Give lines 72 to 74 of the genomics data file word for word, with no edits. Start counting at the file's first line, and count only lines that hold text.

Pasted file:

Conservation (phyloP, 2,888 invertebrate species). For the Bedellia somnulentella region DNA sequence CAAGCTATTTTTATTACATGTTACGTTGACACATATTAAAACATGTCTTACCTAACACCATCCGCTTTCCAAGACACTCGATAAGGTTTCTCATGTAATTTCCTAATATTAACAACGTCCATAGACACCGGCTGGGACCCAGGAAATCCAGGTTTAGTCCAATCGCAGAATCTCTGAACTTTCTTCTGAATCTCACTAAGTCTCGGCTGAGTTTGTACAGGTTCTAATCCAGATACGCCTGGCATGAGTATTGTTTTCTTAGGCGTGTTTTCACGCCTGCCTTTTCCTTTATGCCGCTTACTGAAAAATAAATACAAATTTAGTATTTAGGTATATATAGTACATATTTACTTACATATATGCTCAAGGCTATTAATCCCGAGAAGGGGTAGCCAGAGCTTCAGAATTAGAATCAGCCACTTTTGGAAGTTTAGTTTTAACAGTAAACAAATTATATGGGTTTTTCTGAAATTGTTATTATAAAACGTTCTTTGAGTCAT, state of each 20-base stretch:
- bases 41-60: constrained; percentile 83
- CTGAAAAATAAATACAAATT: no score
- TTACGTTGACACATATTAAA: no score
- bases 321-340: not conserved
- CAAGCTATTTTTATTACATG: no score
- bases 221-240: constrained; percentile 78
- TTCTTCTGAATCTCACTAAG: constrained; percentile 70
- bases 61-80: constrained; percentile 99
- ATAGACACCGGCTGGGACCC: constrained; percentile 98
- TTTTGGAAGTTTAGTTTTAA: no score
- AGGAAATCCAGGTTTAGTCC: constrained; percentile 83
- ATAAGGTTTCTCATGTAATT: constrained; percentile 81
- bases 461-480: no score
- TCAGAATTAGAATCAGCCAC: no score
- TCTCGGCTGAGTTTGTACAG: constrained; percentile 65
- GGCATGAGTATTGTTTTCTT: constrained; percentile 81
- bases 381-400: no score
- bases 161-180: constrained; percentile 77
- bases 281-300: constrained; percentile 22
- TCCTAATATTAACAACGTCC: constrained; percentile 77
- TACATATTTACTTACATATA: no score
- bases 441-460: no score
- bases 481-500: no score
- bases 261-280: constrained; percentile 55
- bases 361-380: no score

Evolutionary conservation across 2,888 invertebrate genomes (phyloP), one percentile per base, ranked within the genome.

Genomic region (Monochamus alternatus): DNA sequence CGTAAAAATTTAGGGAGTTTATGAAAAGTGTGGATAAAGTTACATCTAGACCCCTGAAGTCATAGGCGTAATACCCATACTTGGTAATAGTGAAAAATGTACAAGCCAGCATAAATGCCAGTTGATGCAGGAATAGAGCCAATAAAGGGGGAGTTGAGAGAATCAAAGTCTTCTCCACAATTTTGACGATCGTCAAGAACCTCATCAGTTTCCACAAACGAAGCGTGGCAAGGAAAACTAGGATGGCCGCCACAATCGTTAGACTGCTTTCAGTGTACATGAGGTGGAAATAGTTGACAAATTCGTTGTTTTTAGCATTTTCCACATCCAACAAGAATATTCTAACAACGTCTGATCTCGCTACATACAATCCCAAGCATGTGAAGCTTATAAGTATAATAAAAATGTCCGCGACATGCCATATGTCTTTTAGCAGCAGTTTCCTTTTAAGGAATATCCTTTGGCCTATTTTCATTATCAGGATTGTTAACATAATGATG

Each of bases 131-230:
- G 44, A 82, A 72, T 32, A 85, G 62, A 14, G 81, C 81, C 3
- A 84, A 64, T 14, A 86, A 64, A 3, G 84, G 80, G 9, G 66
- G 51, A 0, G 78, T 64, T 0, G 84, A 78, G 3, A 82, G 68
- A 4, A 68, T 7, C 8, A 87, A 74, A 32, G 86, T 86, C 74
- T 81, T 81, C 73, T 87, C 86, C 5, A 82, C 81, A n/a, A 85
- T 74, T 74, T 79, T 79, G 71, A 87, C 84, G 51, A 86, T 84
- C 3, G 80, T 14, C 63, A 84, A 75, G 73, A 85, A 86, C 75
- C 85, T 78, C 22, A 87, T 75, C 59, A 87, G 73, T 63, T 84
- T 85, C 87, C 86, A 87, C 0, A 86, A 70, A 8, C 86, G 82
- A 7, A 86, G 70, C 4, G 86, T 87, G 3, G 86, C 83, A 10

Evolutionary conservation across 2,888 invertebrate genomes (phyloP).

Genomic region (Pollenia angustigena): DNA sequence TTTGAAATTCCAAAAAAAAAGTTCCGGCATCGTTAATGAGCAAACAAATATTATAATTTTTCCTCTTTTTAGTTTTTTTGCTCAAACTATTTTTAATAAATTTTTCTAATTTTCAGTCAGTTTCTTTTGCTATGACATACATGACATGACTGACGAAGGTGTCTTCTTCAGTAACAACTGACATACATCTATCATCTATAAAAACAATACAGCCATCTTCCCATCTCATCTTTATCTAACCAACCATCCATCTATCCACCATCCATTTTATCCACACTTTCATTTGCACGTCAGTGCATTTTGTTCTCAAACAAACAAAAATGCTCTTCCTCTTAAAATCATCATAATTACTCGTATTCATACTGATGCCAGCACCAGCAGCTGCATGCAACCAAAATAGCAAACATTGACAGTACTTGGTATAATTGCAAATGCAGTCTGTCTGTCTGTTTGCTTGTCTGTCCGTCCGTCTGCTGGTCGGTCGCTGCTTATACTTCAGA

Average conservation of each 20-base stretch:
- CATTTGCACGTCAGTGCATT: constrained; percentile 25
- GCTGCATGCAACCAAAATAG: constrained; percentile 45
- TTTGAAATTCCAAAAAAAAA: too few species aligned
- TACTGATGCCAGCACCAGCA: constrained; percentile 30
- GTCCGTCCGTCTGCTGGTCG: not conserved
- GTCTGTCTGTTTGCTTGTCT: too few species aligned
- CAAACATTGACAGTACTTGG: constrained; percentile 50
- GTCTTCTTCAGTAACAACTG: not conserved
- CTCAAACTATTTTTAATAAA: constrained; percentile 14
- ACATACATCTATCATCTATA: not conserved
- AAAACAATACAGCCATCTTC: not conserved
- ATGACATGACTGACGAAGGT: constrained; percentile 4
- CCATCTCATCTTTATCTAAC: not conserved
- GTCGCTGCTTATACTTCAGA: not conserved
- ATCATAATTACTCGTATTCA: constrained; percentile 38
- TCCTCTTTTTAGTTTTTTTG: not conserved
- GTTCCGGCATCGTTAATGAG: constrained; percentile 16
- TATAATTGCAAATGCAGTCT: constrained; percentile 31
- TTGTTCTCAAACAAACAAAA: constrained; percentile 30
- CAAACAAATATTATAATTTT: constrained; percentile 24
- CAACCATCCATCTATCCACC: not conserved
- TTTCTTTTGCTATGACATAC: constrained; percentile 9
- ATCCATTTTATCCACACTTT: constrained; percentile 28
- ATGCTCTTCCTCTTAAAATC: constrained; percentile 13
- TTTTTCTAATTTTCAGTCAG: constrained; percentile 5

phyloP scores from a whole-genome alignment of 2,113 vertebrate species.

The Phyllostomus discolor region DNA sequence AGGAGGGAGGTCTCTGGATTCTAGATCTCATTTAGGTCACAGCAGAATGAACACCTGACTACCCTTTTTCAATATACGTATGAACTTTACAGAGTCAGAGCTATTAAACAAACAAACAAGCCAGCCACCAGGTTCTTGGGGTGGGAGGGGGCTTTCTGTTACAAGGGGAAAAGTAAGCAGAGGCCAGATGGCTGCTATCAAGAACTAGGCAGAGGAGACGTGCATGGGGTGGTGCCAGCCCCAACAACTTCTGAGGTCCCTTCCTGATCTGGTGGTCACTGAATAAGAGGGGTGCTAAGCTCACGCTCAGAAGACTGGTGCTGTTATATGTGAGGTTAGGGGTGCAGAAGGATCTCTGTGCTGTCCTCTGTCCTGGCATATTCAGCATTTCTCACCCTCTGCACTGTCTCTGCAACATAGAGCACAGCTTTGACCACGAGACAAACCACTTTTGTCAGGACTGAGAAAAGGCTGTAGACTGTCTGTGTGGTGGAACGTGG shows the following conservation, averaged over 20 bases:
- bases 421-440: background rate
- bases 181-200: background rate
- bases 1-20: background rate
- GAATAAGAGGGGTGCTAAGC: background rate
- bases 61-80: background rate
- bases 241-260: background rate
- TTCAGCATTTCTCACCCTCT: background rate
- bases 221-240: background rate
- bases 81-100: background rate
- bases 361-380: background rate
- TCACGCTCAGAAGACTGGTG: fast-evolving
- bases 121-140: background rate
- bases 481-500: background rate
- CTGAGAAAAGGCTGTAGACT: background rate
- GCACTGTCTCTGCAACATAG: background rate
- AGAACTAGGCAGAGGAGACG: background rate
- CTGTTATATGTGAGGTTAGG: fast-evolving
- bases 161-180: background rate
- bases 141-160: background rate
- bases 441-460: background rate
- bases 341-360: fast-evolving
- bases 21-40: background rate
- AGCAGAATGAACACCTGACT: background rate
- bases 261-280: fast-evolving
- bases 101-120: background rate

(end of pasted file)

- bases 1-20: background rate
- GAATAAGAGGGGTGCTAAGC: background rate
- bases 61-80: background rate